WASHINGTON -- Suspended Washington Wizards star Gilbert Arenas was ordered Friday to spend 30 days in a halfway house for his conviction on gun charges stemming from a locker-room confrontation with a teammate.
District of Columbia Superior Court Judge Robert E. Morin also sentenced Arenas to 400 hours of community service, which cannot be conducted at basketball clinics, and a $5,000 fine.
Arenas apologized in court, saying, "Every day, I wake up wishing it did not happen."
Arenas pleaded guilty to violating the city's gun laws in a Dec. 21 incident at Verizon Center. Following an argument over an unpaid gambling debt totaling a few hundred dollars, Arenas brought several guns to the team locker room and set them near Javaris Crittenton's locker with a sign telling him to "PICK 1."
"The evidence is that both of you felt disrespected," Morin told Arenas. "Rather than acting like mature adults, you escalated the incident" by bringing guns to practice.
After sentencing, Arenas' lawyer, Ken Wainstein, said he was pleased with the outcome.
"Judge Morin's decision was fair and measured; it reflected a deep understanding of the relevant facts ... Mr. Arenas is grateful to the court and looks forward to serving the community and once again being a force for good in the District of Columbia," Wainstein said in a statement.
In court papers, prosecutors said Crittenton had a legitimate reason to believe Arenas' threat was genuine.
Prosecutors wanted Arenas to go to jail for at least three months. They said he lied repeatedly about why the guns were in the locker room and tried to cover up what had happened. They also said he knew bringing guns into D.C. was illegal and has a prior gun conviction.
Assistant U.S. Attorney Christopher Kavanaugh wrote in court papers that "if any other individual -- without the fame, power, and the wealth of this defendant -- brought four firearms into Washington, D.C., for the purpose of a similar confrontation," they would surely go to jail.
Arenas' lawyers sought probation and community service, arguing the incident was a misguided prank with no intention to harm anyone. They pointed out that the guns were unloaded, that Arenas' lighthearted comments about the incident were misinterpreted, and that he's a good role model who excelled at community service.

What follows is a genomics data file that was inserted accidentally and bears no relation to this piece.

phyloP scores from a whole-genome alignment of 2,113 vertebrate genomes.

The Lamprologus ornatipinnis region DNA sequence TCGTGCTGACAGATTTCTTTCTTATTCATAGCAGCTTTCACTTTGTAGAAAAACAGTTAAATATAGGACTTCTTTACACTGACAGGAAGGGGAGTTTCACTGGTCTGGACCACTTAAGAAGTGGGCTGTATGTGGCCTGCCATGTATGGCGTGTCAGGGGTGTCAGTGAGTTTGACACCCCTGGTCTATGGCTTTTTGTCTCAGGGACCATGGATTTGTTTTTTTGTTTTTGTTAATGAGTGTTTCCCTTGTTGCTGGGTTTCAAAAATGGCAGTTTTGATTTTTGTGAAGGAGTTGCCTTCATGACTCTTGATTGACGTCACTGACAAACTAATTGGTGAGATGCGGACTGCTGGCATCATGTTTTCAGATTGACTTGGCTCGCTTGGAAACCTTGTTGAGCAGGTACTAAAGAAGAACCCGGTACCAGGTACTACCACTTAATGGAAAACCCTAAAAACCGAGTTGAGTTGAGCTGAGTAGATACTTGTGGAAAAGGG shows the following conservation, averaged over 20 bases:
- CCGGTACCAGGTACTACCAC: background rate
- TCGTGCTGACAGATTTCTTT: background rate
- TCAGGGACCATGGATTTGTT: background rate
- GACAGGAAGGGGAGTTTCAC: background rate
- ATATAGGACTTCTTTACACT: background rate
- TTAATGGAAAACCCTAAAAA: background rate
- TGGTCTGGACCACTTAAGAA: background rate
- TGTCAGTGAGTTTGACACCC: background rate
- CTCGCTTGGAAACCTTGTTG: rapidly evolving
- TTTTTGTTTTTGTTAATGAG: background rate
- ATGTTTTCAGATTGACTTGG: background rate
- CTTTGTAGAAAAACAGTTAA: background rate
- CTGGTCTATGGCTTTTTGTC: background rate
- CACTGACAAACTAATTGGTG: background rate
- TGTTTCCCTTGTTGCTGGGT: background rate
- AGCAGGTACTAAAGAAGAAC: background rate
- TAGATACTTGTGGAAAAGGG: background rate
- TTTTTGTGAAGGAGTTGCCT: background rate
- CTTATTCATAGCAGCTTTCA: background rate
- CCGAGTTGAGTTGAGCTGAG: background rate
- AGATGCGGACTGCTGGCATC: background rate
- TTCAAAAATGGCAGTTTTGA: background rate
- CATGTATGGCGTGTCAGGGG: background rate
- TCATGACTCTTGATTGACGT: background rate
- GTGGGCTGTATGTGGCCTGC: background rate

"This sad saga has sent a strong message to any and all who might consider bringing guns into the district," defense attorneys wrote.
Arenas disputed claims by prosecutors that he did not take the incident seriously. He specifically referred to his gunslinging pantomime during a pregame warm-up in Philadelphia while the crime was under investigation.
"For everybody else, I'm taking it lightly," he said, referring to a widely circulated photo of him goofing around during the warm-up. "I'm looking at picture where 14 or 15 guys are laughing together for the last time," he said, his voice breaking.
Arenas' sentence could determine whether the Wizards will attempt to void the remainder of his six-year, $111 million contract, although the players' union has vowed to fight such a move.
Regardless, Arenas' misdeed has helped contribute to the precipitous decline of a franchise, which is headed for its second consecutive last-place finish after years of regularly reaching the playoffs.
The Wizards did not address Arenas' future with the team in a statement later Friday.
"We believe today's sentencing of Gilbert Arenas can help bring closure to the unfortunate situation that has played out over the last three months," said the statement issued by president Ernie Grunfeld and the Pollin family that owns the team.
"Gilbert has admitted his mistakes and will now pay his debt to our community ... we now look forward to moving on and focusing on building this team into the contender that our outstanding fans deserve."
Wizards coach Flip Saunders agreed that Arenas' sentencing will "put a little closure" on this saga.
"In the conversation I've had with him I think he's aware that he did something that was very stupid," Saunders said. "He was aware there was going to be some type of consequences.
"He'll probably start doing some stuff come summer time that he needs to from an in-shape standpoint."
Saunders hopes this will allow the team to move forward. Teammate Mike Miller says he's happy Arenas won't be going to jail and believes he'll make the most of his opportunity to play again next season.
Added guard Randy Foye: "Everyone across the world knows he made a mistake. The biggest thing now is trying to make sure the younger kids and little kids don't do the same thing, don't make the same mistakes he has made."
The maximum term for Arenas' crime is five years. Sentencing guidelines for someone with his record call for six months to two years, although those guidelines also allow for probation.
There has been little dispute about the facts of the case.
Arenas and Crittenton had argued over a card game and exchanged threats while the team flew home from a road game Dec. 19. Two days later, Arenas brought his guns to the locker room. Crittenton then retrieved his own gun and showed it to Arenas.
Crittenton pleaded guilty in January to a misdemeanor gun charge and received a year of unsupervised probation.
Arenas entered his guilty plea Jan. 15.
In sentencing Arenas, Morin said he took into account the fact that Crittenton received only probation and his belief that Arenas was remorseful.
The Associated Press contributed to this story.